[Plone-conference] Openspace: growing plone | as a brand

Jean Jordaan jean.jordaan at gmail.com
Fri Oct 24 02:26:22 UTC 2014

Awesome post from Chris, which pushes me to send this I've been brooding over.

On Tue, Oct 21, 2014 at 4:20 PM, Peter Jacobs <Peter.Jacobs at kuleuven.be> wrote:
> I think this discussion touches only one aspect of the issue how to revive
> Plone: the free-market economics thinking,

Good point ..

> But (and I have only heard and read about this, as I wasn’t involved in
> Plone before 2008) Plone was started by bright minds as a visionary project,
> experimenting and tinkering with ideas that still stand the test of time.
> That must have been a time when many many people worked on Plone out of
> internal motivation and for the sheer fun of it.

I think all long-time Plone collaborators value the community as one of the
really good things about it. But it's not about being visionary or sheer fun.
It's also about being a humane, welcoming place without a lot of bullying.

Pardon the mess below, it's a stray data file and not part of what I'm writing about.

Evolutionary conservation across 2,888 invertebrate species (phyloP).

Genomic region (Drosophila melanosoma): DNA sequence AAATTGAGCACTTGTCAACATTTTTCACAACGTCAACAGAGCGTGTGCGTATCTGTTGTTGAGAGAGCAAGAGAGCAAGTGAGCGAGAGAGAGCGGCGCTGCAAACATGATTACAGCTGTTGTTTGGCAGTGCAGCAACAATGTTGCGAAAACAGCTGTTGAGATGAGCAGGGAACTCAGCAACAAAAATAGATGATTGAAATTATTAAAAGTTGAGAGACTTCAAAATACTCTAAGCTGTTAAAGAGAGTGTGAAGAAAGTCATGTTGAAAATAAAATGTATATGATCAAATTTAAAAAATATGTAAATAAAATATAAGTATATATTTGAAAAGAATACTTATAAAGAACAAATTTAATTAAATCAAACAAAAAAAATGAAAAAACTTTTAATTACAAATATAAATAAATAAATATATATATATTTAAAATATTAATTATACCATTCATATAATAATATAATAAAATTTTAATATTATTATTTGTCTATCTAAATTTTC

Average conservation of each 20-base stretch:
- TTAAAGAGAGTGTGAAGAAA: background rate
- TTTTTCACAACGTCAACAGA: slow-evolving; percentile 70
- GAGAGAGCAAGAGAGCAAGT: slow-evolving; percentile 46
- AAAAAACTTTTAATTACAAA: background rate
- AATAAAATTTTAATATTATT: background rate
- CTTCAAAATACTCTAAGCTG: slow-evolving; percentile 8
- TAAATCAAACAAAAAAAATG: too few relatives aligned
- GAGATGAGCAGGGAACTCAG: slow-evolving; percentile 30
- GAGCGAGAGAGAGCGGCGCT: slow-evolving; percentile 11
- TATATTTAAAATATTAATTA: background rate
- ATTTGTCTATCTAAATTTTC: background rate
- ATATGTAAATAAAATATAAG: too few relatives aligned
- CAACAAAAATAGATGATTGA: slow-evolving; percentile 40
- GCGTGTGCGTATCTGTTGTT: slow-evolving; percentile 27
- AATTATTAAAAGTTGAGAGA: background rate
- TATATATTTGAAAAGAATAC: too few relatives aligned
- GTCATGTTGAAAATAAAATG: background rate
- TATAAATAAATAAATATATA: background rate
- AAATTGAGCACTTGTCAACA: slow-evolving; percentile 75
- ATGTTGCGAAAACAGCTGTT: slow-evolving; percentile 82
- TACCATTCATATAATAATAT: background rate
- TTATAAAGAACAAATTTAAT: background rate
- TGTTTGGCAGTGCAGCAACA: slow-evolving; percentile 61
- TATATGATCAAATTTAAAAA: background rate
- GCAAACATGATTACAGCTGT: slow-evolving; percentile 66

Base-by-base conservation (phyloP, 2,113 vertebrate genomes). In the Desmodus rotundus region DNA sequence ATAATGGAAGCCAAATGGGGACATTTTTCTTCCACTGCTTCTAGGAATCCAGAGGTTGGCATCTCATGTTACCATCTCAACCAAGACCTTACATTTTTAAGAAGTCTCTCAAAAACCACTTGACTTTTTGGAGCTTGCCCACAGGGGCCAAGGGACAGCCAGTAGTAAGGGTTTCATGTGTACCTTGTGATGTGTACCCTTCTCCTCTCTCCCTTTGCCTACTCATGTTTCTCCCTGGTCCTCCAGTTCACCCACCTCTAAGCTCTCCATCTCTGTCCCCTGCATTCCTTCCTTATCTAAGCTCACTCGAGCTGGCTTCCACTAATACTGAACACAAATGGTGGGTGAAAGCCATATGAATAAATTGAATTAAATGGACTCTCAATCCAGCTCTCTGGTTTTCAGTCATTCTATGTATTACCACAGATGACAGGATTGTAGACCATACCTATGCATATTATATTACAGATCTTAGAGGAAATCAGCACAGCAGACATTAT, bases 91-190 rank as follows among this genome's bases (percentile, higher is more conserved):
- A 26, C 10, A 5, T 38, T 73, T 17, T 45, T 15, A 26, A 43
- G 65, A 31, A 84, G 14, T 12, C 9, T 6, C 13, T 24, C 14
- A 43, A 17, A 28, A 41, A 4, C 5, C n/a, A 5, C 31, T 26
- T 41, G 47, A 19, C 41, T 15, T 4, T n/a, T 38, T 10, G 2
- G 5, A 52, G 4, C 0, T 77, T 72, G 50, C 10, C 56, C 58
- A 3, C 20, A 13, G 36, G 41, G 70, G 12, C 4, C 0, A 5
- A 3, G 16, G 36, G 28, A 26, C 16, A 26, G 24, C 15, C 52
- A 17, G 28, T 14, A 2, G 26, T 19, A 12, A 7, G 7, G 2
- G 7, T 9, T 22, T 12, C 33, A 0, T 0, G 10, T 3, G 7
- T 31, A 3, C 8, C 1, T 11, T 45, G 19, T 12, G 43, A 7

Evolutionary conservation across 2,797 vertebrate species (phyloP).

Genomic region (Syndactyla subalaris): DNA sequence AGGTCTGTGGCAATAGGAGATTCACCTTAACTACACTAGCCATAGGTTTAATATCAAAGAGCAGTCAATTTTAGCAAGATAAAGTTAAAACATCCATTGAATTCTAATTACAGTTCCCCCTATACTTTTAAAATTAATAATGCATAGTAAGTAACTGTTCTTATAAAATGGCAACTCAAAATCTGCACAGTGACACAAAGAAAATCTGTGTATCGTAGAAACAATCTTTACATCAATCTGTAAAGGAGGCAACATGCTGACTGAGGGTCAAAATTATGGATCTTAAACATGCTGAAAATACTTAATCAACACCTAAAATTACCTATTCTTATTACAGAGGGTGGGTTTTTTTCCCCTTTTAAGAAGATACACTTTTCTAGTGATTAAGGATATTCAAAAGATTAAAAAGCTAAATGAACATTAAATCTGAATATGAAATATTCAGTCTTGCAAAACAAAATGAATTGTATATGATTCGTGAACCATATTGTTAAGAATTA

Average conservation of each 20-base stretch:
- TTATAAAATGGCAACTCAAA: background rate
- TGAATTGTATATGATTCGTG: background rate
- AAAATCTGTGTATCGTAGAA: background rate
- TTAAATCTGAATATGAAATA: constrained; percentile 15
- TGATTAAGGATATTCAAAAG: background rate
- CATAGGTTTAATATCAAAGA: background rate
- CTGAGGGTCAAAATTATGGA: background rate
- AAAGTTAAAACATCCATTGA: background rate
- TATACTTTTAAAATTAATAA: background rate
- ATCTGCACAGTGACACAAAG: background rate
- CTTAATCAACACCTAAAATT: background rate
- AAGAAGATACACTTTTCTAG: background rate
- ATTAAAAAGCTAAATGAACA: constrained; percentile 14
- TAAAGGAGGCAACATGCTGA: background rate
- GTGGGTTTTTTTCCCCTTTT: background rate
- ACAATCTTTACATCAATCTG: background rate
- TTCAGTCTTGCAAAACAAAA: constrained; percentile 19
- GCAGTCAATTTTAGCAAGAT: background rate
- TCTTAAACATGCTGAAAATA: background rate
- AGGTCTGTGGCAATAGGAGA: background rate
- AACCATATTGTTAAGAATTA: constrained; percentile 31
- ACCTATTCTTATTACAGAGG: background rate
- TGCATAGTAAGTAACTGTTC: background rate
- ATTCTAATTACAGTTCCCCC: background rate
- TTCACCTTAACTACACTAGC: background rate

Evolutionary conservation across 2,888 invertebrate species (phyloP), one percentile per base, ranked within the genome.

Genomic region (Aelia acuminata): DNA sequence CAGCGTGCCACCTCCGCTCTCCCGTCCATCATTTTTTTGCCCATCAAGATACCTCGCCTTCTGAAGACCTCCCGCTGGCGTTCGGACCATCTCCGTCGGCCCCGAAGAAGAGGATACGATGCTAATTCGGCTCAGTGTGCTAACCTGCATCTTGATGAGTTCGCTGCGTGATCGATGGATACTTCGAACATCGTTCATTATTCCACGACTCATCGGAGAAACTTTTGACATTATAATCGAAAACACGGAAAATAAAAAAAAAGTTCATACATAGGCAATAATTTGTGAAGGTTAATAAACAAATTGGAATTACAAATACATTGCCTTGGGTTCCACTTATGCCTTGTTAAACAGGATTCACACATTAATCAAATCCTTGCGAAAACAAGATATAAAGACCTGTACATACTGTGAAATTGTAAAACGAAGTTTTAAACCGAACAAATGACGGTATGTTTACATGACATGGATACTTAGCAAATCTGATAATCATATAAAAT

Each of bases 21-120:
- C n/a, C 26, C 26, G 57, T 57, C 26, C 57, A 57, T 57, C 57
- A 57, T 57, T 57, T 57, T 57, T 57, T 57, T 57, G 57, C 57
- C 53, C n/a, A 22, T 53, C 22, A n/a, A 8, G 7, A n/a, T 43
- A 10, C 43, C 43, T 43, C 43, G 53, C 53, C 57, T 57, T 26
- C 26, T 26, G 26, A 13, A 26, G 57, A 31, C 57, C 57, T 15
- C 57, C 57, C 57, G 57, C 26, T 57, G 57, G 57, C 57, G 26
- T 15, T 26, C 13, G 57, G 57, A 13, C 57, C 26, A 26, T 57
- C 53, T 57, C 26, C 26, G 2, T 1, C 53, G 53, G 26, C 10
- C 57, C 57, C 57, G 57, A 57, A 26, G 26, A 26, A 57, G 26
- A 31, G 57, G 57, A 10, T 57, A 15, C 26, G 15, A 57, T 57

People aren't just slinging code, they're building a commons that allows
them to make a living in a good way: that includes meeting for sprints all
over the world, working together because of mutual respect and shared values,
learning from different cultures, contributing at their level of comfort or

> Unfortunately what is left at this time is a big pile of excellent but
> rapidly aging code (mainly in zope I suspect), that doesn’t invite people to
> play and experiment as much as before.

I'm not so comfortable with people easily labeling code as "rapidly aging".
The goal should be to write code that works fine for at least a decade.
New and cool should be quite irrelevant to systems meant to be relied on.
Is it easier to build bridges or dams or buildings, with all their physical
wear and tear, than to design code? (Might well be! Still, we need to build
reliable systems.)

The real concern with "rapidly aging" code is when that code isn't studied
any more by the people that use it, so the danger is ignorance. It's not
"aging" code, it's "neglected" code.

I'm overstating in the opposite direction, and I'm not saying that code should
be maintained forever --- but neglecting it just makes it even harder to rip
it out when the time comes.

jean                                              . .. .... //\\\oo///\\

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